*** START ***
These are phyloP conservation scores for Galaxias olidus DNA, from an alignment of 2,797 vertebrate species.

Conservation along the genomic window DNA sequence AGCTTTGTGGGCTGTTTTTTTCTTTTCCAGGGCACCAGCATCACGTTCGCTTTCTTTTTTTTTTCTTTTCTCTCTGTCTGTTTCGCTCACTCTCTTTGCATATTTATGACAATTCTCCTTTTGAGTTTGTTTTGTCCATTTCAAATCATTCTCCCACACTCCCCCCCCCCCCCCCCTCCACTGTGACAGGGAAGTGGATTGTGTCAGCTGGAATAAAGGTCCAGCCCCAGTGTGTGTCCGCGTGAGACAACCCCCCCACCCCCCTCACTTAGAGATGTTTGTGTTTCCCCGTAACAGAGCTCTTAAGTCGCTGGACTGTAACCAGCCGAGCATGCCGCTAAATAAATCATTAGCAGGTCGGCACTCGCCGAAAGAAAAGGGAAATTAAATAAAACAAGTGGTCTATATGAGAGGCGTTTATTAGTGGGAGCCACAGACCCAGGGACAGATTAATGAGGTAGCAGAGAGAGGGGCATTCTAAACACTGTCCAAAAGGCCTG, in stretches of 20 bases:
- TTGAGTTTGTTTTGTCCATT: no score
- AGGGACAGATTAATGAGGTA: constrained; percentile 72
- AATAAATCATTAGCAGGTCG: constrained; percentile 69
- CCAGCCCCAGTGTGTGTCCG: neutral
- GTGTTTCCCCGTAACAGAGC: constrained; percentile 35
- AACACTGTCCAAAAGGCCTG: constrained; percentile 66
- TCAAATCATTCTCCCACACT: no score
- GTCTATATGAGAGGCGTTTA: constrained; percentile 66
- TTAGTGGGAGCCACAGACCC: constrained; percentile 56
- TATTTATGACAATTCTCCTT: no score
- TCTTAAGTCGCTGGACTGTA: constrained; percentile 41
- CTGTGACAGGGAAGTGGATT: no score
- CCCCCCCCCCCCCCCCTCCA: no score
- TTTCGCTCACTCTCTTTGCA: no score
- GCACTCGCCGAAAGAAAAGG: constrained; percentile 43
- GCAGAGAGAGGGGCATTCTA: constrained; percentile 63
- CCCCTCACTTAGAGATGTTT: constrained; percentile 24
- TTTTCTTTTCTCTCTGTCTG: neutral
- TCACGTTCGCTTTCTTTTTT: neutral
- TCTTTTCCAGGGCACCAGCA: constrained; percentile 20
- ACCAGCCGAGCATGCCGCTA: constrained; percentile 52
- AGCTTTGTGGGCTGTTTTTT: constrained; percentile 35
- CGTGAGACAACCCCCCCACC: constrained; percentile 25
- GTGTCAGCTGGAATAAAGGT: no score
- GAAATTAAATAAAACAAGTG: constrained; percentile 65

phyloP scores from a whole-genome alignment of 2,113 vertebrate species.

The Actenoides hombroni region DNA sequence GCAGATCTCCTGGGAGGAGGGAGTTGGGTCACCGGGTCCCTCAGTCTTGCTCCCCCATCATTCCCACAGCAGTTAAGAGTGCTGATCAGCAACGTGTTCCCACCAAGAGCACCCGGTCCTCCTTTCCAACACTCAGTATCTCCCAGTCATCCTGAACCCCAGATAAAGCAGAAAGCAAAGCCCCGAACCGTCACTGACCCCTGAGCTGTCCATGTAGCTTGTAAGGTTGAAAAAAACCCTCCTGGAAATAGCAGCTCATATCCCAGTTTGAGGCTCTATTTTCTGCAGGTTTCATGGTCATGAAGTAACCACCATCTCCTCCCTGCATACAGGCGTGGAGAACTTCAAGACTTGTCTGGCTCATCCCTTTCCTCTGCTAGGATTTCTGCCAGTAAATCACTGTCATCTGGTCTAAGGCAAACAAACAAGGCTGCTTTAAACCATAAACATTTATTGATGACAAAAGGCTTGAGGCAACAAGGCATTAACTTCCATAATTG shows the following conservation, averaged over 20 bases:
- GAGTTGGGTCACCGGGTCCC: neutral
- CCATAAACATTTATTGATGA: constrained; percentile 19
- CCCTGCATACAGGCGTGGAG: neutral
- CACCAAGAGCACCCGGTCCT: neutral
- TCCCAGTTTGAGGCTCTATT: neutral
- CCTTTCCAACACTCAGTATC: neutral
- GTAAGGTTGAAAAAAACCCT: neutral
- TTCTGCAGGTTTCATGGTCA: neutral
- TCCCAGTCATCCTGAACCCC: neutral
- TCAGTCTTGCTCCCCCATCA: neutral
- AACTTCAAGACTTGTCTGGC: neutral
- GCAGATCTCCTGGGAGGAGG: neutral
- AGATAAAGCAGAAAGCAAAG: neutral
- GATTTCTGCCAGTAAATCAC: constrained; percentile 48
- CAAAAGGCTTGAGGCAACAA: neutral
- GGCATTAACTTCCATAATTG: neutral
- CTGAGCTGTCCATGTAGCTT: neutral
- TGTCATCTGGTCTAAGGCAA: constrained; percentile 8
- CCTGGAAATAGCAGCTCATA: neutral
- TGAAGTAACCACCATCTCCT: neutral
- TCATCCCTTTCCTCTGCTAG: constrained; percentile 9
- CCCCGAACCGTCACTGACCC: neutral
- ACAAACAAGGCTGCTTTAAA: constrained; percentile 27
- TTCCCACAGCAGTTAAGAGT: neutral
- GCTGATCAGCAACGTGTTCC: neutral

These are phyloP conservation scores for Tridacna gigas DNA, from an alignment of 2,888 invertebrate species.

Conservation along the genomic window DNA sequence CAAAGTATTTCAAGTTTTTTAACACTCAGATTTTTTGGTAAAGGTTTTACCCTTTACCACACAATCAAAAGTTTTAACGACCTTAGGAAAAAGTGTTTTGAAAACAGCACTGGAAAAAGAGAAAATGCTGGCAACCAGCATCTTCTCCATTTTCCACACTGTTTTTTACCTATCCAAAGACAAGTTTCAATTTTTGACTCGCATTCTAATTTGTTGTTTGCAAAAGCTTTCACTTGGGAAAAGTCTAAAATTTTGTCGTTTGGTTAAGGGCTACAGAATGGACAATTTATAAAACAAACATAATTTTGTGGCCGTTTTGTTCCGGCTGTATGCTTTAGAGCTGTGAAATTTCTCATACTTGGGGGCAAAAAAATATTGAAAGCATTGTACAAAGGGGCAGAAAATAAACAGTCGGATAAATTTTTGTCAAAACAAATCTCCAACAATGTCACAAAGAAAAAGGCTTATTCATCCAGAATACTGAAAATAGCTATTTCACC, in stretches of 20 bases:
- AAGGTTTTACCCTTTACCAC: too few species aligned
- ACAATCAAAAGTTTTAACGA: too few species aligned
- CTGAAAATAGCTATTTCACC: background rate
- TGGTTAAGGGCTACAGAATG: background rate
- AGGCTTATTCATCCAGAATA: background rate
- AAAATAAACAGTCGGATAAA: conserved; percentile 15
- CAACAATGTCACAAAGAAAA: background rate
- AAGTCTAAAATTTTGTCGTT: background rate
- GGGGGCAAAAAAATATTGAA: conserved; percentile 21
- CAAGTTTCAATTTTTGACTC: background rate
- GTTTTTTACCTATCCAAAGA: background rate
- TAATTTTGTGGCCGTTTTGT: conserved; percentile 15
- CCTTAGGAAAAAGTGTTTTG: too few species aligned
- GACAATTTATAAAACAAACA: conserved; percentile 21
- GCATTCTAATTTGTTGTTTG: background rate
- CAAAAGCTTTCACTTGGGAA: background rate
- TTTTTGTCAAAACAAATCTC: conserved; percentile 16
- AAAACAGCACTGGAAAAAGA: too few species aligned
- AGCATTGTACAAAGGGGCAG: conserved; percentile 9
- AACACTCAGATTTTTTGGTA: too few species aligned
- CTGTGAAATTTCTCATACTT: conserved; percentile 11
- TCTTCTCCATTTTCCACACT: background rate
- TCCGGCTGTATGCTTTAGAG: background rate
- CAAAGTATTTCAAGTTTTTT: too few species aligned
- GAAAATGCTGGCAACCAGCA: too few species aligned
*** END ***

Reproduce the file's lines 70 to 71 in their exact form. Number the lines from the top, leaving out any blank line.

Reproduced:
- GACAATTTATAAAACAAACA: conserved; percentile 21
- GCATTCTAATTTGTTGTTTG: background rate